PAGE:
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Conflict of Interest Questions for Google CEO Schmidt as a Transition Spokesman

Google CEO Schmidt apparently is representing that he is speaking for the President-Elect's Transition today in Washington given the attached press release, which twice mentions Mr. Schmidt's membership on the "Transition Economic Advisory Board" in an otherwise very brief release. 

  • Given the perception created, conflict of interest questions are relevant and should be asked of Mr. Schmidt today. 


Perception of Conflicts with the Transition Ethics Code:

  • Was this event and Mr. Schmidt’s remarks approved by the Transition Project to represent the views of “What’s Ahead” in the new Administration?
    • The invitation for this event represents Mr. Schmidt twice as “member, President-Elect’s Transition Economic Advisory Board,” and advertises “Mr. Schmidt on What’s Ahead: technology, economic growth and Open Government” -- all important Transition matters that Mr. Schmidt and Google have a clear, direct financial interest in.
    • The Transition Project Ethics Code requires members to disqualify themselves “from any involvement in any particular…matter which… may directly conflict with a financial interest of an immediate…business relationship…. or the potential for the appearance of a conflict…
  • Doesn’t Google representing it already knows “what’s ahead” for policy matters that directly affect Google’s business -- create the perception that Google presumes its special political access will result in special policy favors for Google?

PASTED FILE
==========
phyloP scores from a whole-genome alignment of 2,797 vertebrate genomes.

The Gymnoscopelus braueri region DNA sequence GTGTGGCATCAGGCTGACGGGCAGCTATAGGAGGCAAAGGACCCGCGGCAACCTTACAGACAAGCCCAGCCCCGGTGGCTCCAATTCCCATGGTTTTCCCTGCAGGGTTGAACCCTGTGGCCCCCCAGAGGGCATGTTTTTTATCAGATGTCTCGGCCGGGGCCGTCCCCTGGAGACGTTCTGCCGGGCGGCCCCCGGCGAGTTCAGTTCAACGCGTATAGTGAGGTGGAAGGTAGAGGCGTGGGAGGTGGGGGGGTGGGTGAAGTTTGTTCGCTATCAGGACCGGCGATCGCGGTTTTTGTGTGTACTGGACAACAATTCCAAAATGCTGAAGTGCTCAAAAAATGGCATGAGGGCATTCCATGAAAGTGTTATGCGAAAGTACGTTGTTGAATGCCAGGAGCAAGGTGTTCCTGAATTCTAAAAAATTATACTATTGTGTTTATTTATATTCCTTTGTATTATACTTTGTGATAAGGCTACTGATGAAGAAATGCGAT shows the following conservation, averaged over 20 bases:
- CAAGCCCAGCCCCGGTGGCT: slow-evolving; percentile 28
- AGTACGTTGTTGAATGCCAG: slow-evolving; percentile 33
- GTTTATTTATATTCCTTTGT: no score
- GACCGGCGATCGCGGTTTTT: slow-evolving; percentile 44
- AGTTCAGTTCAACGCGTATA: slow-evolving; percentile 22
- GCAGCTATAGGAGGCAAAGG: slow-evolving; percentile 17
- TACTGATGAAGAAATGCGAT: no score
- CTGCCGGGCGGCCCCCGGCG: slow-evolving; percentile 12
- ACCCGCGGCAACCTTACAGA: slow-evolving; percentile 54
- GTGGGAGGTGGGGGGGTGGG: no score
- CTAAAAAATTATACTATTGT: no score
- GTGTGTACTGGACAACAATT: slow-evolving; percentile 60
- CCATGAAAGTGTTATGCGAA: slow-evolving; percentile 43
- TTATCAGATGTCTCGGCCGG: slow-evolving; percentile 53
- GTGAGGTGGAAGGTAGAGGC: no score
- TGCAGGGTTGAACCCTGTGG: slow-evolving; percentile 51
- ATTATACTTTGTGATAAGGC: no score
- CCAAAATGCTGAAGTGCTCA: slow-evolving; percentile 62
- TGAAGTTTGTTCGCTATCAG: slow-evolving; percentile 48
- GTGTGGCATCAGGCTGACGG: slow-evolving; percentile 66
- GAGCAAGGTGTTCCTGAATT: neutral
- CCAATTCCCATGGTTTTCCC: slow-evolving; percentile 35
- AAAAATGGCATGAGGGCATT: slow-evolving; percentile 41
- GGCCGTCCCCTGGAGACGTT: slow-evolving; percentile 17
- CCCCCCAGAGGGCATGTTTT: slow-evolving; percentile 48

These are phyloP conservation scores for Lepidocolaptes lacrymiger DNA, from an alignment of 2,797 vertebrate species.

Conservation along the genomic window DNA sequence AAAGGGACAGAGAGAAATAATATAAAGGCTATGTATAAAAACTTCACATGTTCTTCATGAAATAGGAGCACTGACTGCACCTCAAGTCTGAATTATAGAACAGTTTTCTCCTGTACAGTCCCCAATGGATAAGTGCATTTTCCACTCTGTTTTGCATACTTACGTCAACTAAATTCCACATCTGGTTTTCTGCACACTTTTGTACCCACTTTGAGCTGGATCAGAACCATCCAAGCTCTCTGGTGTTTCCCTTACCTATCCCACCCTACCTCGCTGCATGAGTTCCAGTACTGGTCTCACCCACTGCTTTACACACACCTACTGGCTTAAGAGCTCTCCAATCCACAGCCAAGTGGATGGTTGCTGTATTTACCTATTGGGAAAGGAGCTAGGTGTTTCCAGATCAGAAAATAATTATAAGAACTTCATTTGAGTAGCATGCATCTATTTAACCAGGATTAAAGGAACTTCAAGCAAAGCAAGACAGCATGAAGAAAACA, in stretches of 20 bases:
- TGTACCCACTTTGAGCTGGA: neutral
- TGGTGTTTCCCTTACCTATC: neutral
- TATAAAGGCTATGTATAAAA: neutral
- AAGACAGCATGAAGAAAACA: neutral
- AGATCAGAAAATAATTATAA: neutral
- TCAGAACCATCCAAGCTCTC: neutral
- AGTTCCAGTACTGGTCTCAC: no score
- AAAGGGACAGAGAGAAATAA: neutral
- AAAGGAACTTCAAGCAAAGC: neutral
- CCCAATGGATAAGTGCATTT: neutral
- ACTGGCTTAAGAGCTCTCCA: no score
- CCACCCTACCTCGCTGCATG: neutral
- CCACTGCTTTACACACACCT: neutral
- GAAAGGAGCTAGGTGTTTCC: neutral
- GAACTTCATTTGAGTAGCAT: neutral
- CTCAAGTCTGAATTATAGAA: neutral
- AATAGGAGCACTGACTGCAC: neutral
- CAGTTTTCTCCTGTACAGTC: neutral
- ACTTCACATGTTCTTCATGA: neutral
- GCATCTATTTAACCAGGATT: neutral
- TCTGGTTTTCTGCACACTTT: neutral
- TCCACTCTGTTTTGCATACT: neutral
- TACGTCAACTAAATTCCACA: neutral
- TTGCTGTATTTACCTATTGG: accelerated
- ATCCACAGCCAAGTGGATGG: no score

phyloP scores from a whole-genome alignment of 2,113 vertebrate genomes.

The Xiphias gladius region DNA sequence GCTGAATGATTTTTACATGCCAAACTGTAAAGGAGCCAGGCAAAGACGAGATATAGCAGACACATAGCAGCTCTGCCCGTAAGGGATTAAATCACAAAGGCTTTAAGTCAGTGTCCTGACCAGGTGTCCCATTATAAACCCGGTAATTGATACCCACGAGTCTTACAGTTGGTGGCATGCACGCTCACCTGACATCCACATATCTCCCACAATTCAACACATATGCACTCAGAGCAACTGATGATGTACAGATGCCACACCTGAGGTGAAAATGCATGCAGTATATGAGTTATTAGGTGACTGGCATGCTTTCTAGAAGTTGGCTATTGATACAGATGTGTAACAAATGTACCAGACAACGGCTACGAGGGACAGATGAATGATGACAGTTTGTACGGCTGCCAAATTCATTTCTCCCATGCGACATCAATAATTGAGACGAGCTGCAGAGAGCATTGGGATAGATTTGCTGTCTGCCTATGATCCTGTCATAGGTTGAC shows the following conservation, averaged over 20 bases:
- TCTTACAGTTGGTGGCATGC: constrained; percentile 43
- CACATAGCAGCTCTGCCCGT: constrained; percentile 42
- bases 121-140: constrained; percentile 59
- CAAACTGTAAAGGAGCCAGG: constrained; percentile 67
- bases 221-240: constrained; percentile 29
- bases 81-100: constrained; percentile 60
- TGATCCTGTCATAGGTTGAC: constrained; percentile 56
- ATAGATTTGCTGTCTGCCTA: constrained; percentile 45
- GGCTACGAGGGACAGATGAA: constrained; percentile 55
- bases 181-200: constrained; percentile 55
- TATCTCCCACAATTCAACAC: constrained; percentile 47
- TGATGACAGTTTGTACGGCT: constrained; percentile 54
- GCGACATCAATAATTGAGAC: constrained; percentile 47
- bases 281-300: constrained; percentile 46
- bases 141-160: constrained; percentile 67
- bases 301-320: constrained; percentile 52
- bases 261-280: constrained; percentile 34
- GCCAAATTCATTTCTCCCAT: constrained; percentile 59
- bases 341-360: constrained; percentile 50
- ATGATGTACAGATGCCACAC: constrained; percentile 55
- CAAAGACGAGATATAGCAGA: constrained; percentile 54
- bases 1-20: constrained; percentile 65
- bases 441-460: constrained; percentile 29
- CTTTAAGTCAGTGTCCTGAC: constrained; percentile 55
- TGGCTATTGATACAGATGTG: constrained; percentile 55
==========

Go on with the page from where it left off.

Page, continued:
• Does Google consider it to be legally bound by the Bush DOJ’s November 5th antitrust enforcement action to block the proposed Google-Yahoo ad partnership -- given that both Google and Yahoo have stated the partnership would have been found legal in court?
    • Is it helpful to the New Administration’s efforts to establish the highest ethical standards and trust in Government for Google’s CEO to trumpet his political influence to the media only immediately before and immediately after an adverse enforcement action by the DOJ against Google – creating the perception that political influence is what matters, not the evidence, due process and the rule of law?


Open Government:

  • After pronouncing “What’s Ahead” for the Administration’s Open Government initiative, will Google recuse itself from participating in the procurement process that awards any Open Government contracts for search services given Google’s representation of its special influence over the creation of the policy?
  • Does Google expect the Administration’s Open Government or search services contract(s) to be competitively bid or sole source?
  • If Google seeks the Government’s outsourced search engine business, should the General Services Administration take into consideration the DOJ’s conclusion that Google tried in 2008 to illegally foreclose competition in the search syndication  (outsourcing) business in the Google-Yahoo deal? 



  • Are Google’s privacy practices compatible with the President-Elect’s goal “to strengthen privacy protections for the digital age”?
  • Are Google’s privacy practices compatible with consumers’ expectation of fair representation given that a Consumer Reports poll (9-25-08) found that “93 percent of Americans think internet companies should always ask for permission before using personal information and 72 percent want the right to opt out when companies track their online behavior”?


Good Government:

  • Will Google seek additional special arrangements with other Federal Government agencies similar to the unique private plane landing rights and parking at NASA’s Moffet airfield a few miles from Google’s Headquarters?
  • Should the details of Google’s special deal with NASA be transparent under the Open Government Initiative?